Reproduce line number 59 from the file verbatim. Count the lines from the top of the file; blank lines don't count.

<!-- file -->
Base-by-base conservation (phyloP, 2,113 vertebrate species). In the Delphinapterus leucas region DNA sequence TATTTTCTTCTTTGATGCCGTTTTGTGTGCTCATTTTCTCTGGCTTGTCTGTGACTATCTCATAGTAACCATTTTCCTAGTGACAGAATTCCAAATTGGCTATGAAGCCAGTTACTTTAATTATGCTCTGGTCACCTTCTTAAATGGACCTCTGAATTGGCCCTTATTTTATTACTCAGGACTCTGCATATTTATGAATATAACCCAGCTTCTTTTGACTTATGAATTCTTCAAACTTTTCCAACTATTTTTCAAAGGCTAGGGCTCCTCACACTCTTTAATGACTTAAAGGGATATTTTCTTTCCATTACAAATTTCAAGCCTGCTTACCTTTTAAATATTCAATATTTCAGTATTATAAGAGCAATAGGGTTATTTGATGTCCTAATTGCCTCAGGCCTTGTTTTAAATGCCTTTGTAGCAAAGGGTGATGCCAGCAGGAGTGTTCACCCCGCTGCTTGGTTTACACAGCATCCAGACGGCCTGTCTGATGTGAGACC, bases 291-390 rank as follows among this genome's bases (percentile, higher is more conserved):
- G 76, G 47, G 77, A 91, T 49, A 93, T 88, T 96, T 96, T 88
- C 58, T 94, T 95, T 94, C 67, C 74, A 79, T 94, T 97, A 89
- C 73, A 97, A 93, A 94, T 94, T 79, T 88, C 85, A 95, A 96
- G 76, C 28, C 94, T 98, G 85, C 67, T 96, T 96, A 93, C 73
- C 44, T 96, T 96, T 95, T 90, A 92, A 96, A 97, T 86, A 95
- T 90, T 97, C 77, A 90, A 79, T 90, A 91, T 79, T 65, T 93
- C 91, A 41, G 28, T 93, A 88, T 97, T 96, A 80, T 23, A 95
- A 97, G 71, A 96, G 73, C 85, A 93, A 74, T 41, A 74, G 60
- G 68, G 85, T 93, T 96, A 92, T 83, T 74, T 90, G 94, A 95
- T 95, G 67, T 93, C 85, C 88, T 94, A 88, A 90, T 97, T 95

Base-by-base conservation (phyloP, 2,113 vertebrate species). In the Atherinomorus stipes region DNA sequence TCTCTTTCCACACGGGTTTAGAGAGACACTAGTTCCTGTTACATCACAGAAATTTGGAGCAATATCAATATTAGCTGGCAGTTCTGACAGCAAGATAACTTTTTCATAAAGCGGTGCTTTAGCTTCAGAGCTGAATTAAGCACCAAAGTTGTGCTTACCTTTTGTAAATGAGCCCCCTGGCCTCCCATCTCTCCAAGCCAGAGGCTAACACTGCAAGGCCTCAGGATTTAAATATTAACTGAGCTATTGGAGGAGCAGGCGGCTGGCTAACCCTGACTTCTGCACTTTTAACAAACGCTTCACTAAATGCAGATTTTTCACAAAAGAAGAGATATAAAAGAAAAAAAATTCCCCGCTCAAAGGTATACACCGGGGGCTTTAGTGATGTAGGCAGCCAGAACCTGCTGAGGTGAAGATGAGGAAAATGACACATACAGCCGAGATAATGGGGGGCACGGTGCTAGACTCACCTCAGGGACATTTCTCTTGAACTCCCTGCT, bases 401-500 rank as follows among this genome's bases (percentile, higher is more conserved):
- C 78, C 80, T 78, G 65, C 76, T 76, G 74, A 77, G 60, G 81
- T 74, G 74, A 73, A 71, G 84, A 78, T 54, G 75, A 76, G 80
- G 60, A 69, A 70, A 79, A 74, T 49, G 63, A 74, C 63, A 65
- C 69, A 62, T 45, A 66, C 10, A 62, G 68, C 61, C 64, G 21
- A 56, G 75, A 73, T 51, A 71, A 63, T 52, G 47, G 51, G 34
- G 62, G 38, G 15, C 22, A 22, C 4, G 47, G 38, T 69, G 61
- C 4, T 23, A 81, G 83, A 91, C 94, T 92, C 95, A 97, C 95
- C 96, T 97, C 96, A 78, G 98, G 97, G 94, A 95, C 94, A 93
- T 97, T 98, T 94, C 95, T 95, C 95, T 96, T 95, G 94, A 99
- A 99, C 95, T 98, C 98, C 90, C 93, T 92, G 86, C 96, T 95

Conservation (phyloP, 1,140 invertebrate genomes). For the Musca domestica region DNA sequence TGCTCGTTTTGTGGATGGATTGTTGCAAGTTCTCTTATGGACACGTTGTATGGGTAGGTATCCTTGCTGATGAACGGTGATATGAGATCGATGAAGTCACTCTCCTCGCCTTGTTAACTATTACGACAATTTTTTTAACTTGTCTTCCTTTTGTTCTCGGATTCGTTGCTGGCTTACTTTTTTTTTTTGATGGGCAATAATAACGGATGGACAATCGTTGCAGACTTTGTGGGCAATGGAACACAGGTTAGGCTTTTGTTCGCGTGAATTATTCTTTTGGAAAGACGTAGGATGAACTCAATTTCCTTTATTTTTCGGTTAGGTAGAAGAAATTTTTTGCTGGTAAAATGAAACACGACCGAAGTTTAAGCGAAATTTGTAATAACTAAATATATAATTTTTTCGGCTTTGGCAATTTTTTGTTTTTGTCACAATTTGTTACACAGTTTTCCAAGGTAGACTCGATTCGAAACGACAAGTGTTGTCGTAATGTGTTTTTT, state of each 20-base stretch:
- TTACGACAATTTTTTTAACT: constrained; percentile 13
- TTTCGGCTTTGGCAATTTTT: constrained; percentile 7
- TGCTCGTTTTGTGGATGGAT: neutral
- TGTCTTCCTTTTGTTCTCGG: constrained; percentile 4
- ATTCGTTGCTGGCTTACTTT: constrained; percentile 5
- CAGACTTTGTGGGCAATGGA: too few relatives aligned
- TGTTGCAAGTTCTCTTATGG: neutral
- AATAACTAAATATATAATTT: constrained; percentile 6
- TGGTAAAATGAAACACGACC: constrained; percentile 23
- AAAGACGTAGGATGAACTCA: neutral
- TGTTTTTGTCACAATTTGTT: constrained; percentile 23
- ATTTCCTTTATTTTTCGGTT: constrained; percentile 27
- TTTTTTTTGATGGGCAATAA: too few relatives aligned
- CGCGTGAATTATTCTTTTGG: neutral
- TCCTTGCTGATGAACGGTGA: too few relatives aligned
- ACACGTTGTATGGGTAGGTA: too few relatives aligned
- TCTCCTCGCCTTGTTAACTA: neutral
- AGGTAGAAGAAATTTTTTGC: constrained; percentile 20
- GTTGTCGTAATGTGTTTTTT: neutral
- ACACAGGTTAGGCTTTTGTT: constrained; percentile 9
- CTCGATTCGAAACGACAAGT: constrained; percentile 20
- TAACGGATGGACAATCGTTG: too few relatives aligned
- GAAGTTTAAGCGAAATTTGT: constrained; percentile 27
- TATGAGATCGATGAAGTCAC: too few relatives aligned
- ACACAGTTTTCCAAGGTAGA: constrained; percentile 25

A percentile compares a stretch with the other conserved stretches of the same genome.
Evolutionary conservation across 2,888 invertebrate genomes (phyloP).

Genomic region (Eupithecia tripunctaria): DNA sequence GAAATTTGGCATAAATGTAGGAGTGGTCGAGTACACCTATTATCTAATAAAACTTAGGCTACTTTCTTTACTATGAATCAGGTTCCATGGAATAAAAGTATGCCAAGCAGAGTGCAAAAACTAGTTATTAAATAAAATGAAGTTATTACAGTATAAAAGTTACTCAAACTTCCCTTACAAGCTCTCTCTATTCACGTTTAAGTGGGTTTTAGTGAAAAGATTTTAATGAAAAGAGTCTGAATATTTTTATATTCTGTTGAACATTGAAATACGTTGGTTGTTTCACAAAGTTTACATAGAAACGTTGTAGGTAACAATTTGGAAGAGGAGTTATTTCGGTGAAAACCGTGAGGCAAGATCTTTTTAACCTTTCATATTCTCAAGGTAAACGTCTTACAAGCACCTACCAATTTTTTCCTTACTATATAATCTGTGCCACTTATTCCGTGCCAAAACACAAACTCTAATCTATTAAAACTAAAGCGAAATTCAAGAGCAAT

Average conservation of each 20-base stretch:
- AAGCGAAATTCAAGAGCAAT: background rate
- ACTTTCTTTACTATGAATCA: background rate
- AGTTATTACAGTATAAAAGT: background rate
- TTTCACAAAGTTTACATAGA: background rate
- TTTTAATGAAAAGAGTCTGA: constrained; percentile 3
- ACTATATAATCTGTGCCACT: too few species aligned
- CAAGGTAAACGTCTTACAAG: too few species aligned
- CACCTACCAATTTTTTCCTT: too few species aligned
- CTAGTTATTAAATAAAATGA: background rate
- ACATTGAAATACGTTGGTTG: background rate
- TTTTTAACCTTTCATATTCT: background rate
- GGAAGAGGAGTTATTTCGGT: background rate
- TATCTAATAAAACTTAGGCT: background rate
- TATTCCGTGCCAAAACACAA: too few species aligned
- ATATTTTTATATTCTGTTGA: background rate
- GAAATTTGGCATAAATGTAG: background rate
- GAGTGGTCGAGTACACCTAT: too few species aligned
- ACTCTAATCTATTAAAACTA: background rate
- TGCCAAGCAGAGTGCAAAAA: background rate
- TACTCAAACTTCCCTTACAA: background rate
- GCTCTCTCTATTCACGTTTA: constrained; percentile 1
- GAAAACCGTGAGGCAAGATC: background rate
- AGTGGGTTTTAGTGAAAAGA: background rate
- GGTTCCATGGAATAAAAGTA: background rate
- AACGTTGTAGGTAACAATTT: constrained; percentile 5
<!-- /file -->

- CAAGGTAAACGTCTTACAAG: too few species aligned